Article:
Poll shows why Labour must get after Cameron

Brown should expose the popular Tory leader in debate

From the Conservative conference

Today's Times poll showing that David Cameron remains far more popular than his party has some important implications for Labour strategy. The Populus poll found that 68 per cent of voters view the party as unchanged under Cameron's leadership.

But the Conservatives have changed since Cameron became leader. They have become even more Eurosceptic. They have committed themselves to even more regressive tax cuts. It's up to Labour to ensure Cameron does not remain untainted by these developments.

While Labour is seen as more likely than the Conservatives (by 46 to 36 per cent) to protect front-line public services, this advantage is reversed when voters are asked to compare Gordon Brown with Cameron (42 to 45 per cent). Clearly Cameron's pledge to ring-fence NHS spending has had some impact. The Tory leader is even seen as more likely than Brown to spread "the burden of cuts fairly". Brown's disastrous decision to abolish the 10p tax rate did much to destroy his reputation for fairness.

Cameron is more popular than his party, and that is one of the main reasons why the Tories are so keen on the proposed television debates between party leaders. The more they can make the election seem like a presidential contest between Cameron and Brown, the more likely they are to win a large majority. But the debates would also provide Brown with a clear opportunity to expose Cameron as the reactionary he is, and it's one he'd be right to take.

George Eaton is political editor of the New Statesman.

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“Trembling, shaking / Oh, my heart is aching”: the EU out campaign song will give you chills

But not in a good way.

You know the story. Some old guys with vague dreams of empire want Britain to leave the European Union. They’ve been kicking up such a big fuss over the past few years that the government is letting the public decide.

And what is it that sways a largely politically indifferent electorate? Strikes hope in their hearts for a mildly less bureaucratic yet dangerously human rights-free future? An anthem, of course!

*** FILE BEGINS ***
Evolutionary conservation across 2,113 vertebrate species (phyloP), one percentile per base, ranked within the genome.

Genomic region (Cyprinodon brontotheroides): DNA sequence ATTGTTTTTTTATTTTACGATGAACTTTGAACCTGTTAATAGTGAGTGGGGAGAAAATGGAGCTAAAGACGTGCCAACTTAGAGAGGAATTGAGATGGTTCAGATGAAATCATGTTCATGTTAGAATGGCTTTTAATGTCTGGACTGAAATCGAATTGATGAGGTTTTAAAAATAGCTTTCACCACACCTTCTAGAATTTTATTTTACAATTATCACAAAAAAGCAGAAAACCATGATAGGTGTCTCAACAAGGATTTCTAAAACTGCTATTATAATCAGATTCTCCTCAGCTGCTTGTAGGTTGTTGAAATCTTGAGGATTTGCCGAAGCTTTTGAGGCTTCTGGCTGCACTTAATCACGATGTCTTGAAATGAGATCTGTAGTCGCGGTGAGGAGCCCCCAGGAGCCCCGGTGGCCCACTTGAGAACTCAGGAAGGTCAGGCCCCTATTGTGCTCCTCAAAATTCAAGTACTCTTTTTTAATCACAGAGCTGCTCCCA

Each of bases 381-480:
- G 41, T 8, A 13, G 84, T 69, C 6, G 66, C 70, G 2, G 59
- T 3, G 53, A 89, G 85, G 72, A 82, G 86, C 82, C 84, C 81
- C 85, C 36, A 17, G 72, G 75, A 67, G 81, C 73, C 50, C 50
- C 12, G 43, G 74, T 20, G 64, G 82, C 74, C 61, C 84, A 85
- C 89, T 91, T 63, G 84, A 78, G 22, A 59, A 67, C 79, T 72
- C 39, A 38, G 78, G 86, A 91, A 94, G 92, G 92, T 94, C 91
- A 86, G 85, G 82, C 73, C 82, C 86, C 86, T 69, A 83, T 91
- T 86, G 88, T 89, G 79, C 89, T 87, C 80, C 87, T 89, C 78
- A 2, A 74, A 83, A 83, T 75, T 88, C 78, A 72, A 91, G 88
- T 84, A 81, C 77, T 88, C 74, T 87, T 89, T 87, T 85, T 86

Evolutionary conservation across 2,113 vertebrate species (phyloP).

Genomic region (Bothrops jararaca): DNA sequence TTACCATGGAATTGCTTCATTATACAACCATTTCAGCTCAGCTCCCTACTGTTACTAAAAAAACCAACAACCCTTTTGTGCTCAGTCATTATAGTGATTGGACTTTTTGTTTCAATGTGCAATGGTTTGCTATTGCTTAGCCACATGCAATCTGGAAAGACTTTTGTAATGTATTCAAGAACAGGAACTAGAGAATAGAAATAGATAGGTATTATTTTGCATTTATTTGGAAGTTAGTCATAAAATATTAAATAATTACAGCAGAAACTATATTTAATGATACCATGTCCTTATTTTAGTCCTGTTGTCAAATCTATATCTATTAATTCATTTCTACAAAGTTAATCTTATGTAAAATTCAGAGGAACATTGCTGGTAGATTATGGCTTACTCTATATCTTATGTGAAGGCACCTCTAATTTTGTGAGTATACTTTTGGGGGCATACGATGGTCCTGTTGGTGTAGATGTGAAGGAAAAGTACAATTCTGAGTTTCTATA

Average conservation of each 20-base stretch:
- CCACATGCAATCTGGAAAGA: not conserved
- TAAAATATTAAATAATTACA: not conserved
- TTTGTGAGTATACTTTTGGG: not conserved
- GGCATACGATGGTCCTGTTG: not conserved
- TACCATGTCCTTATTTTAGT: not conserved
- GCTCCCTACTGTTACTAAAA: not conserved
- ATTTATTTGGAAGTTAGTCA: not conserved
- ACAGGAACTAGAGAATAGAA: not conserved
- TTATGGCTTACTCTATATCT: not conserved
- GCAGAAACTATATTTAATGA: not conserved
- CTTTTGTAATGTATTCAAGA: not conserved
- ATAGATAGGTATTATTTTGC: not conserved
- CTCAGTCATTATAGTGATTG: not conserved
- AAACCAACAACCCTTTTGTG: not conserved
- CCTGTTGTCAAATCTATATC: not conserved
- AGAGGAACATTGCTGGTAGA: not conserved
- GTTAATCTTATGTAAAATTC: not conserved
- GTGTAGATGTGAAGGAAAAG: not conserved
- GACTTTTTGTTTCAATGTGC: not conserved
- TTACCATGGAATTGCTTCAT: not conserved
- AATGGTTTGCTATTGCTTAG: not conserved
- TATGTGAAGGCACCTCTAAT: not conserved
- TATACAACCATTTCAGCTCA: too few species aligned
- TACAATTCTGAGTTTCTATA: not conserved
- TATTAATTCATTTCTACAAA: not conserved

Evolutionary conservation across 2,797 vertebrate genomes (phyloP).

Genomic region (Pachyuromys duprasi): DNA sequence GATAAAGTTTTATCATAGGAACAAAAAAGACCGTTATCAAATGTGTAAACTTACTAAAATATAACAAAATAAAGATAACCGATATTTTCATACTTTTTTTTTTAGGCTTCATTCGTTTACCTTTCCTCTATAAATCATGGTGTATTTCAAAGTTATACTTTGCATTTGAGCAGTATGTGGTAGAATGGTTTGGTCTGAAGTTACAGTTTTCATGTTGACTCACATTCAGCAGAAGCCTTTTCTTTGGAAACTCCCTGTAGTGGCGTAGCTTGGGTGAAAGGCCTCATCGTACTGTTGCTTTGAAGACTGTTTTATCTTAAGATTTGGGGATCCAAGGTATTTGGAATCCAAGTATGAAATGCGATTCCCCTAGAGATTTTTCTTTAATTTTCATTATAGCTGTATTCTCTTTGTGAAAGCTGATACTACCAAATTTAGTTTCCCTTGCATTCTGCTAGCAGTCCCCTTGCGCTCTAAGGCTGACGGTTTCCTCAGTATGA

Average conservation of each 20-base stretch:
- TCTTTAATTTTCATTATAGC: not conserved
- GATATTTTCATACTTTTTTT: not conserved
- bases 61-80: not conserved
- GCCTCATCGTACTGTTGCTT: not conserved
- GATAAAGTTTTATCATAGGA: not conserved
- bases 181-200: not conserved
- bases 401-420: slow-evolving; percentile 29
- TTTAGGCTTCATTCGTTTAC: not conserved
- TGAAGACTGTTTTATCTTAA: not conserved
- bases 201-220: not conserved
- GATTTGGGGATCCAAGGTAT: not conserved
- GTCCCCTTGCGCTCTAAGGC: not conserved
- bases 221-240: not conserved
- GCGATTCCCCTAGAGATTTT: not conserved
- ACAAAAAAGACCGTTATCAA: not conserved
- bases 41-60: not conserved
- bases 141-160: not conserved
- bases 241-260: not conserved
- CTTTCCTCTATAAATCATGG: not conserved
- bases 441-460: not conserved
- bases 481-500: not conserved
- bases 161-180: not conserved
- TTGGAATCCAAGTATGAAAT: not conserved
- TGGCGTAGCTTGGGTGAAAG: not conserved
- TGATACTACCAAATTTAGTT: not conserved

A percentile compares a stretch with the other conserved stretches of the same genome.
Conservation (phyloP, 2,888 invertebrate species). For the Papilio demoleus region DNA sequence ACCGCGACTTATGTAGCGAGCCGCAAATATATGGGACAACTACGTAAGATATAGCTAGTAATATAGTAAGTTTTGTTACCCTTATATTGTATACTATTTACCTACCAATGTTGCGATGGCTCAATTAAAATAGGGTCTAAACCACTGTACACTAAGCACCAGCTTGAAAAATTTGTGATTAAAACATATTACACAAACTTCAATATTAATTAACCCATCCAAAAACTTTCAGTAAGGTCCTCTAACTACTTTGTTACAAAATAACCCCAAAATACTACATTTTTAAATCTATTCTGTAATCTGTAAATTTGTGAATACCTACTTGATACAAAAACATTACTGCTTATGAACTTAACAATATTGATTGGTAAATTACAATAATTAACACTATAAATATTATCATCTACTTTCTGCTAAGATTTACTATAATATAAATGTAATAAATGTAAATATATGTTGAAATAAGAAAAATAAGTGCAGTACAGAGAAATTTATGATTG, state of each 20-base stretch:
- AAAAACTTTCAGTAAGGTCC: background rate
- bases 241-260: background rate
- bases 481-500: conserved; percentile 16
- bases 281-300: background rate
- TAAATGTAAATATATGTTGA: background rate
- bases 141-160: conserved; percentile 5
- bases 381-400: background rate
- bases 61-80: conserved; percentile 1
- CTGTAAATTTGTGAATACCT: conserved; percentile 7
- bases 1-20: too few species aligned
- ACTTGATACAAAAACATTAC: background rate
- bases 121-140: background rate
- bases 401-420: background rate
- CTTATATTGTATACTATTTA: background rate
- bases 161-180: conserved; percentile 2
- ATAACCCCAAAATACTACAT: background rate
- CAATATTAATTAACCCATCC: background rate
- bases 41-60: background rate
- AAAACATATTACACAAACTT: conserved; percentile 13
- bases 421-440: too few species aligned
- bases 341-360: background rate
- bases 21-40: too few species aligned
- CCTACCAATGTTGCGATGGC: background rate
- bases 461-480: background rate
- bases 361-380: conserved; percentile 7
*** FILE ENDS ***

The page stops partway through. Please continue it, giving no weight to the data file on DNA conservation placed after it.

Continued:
Originally by Carly You’re so Vain Simon, this is the song the Leave.EU campaign (Nigel Farage’s chosen group) has chosen. It is performed by the singer Antonia Suñer, for whom freedom from the technofederalists couldn’t come any suñer.

Here are the lyrics, of which your mole has done a close reading. But essentially it’s just nature imagery with fascist undertones and some heartburn.

"Let the river run

"Let all the dreamers

"Wake the nation.

"Come, the new Jerusalem."

Don’t use a river metaphor in anything political, unless you actively want to evoke Enoch Powell. Also, Jerusalem? That’s a bit... strong, isn’t it? Heavy connotations of being a little bit too Englandy.

"Silver cities rise,

"The morning lights,

"The streets that meet them,

"And sirens call them on

"With a song."

Sirens and streets. Doesn’t sound like a wholly un-authoritarian view of the UK’s EU-free future to me.

"It’s asking for the taking,

"Trembling, shaking,

"Oh, my heart is aching."

A reference to the elderly nature of many of the UK’s eurosceptics, perhaps?

"We’re coming to the edge,

"Running on the water,

"Coming through the fog,

"Your sons and daughters."

I feel like this is something to do with the hosepipe ban.

"We the great and small,

"Stand on a star,

"And blaze a trail of desire,

"Through the dark’ning dawn."

Everyone will have to speak this kind of English in the new Jerusalem, m'lady, oft with shorten’d words which will leave you feeling cringéd.

"It’s asking for the taking.

"Come run with me now,

"The sky is the colour of blue,

"You’ve never even seen,

"In the eyes of your lover."

I think this means: no one has ever loved anyone with the same colour eyes as the EU flag.

I'm a mole, innit.